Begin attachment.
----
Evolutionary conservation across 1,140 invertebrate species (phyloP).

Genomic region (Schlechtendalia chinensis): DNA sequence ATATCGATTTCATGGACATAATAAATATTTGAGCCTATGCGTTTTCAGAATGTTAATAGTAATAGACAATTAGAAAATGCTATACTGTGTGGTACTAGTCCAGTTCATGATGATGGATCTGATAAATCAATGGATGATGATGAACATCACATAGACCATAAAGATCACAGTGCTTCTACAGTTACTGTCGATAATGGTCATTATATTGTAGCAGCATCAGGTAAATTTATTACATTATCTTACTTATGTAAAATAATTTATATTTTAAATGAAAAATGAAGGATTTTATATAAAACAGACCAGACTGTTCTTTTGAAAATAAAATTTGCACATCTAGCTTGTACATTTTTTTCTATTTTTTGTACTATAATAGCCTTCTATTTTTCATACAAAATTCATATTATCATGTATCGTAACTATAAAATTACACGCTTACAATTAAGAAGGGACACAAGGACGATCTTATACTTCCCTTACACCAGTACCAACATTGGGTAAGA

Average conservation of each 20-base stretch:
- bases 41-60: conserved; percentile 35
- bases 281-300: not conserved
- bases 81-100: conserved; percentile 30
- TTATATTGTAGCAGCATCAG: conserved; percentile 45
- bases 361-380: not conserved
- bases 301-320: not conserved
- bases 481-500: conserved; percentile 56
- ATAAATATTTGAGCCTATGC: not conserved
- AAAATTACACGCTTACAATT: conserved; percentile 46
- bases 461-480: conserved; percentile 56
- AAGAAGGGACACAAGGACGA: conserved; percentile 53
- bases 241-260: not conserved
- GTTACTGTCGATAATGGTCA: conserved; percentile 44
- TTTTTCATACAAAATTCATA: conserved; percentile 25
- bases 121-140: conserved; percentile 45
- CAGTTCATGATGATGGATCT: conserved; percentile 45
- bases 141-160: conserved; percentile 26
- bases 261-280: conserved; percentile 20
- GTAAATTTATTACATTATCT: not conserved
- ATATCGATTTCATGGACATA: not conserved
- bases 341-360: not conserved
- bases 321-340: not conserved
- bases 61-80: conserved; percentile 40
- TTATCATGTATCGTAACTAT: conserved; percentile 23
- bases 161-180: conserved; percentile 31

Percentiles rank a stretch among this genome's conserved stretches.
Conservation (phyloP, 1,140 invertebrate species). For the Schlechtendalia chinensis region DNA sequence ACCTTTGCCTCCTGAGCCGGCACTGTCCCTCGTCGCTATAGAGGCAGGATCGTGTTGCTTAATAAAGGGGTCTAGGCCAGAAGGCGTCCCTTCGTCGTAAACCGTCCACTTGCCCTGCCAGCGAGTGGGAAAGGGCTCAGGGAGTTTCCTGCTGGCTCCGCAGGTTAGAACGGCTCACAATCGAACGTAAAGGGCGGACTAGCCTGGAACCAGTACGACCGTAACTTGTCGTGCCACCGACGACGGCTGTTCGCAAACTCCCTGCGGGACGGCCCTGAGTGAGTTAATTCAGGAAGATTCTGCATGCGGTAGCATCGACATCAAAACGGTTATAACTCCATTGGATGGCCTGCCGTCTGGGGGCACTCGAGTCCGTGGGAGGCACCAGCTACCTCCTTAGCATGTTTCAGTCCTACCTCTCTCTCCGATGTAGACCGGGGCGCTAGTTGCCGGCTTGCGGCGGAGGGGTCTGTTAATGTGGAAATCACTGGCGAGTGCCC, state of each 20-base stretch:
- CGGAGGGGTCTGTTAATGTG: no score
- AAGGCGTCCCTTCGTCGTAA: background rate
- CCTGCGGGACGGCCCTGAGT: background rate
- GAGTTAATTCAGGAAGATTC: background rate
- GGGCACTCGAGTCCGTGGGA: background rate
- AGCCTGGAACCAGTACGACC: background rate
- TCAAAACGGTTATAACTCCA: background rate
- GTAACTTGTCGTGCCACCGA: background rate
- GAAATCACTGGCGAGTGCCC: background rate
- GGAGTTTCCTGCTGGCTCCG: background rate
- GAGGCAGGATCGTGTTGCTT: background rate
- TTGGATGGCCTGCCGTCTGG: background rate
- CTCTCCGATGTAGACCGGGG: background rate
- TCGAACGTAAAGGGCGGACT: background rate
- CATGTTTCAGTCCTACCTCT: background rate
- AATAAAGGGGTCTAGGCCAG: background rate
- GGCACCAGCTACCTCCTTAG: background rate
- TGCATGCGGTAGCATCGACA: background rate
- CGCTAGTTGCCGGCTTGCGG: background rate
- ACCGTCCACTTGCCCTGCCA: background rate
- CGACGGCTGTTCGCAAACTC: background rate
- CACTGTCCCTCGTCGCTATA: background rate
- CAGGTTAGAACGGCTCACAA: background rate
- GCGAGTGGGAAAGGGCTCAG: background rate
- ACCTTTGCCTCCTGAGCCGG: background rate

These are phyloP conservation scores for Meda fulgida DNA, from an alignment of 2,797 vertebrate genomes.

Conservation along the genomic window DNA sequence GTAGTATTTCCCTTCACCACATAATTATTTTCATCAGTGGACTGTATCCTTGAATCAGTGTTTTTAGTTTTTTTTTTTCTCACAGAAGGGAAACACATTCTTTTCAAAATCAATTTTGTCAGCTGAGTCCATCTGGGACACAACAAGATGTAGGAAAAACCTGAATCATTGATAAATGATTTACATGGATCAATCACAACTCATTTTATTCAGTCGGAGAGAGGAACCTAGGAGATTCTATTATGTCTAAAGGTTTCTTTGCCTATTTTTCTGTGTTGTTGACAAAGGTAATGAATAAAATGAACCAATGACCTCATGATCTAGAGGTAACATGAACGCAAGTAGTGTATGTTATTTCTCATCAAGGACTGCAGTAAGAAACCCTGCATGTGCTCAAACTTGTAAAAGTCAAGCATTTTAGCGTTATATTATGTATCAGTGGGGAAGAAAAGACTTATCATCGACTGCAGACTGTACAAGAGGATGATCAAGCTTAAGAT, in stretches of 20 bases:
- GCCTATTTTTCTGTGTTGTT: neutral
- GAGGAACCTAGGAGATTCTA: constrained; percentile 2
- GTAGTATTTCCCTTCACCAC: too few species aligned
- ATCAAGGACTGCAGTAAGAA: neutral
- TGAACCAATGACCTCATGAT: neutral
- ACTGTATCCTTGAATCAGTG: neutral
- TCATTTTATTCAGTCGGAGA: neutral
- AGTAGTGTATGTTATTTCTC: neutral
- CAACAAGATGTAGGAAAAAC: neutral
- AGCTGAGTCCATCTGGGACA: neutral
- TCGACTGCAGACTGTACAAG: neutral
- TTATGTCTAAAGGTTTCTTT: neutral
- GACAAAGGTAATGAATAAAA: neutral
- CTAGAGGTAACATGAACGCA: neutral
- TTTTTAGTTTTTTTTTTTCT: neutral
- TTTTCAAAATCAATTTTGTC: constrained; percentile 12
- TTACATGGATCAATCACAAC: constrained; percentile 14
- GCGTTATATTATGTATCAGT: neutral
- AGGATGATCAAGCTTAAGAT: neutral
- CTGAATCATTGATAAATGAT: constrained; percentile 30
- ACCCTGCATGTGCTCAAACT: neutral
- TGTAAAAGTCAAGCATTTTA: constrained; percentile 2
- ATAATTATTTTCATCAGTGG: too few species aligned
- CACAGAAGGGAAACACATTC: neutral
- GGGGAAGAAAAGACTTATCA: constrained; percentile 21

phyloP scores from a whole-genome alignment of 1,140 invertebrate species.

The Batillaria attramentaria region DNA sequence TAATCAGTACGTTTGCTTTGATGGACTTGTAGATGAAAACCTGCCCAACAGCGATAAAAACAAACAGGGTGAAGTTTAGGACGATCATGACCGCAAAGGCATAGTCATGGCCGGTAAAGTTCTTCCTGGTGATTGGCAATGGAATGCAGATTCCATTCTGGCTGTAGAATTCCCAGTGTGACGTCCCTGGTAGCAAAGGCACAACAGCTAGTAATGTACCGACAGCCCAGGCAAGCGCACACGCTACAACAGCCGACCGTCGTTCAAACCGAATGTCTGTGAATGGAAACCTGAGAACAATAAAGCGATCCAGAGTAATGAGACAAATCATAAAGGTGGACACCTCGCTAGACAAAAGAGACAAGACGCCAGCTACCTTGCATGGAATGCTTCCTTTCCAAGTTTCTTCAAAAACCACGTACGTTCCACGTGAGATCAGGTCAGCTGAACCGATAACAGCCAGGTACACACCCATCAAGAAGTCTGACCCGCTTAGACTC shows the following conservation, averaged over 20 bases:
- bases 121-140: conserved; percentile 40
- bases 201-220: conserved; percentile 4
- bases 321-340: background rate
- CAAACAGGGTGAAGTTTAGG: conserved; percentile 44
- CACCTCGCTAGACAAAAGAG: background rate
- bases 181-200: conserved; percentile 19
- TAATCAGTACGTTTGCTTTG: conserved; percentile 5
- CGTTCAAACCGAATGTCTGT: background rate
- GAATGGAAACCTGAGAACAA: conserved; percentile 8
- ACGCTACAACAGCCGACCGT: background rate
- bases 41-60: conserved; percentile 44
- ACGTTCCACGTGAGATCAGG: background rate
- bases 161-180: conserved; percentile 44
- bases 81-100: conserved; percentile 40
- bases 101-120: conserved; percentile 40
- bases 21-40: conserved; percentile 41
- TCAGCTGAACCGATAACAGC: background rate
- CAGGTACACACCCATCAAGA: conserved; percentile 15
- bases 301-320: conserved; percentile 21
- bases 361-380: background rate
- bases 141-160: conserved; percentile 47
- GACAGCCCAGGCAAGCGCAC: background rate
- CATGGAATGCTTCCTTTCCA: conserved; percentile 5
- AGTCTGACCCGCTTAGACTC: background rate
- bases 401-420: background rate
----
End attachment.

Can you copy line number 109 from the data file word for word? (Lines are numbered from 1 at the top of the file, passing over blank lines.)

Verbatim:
- bases 401-420: background rate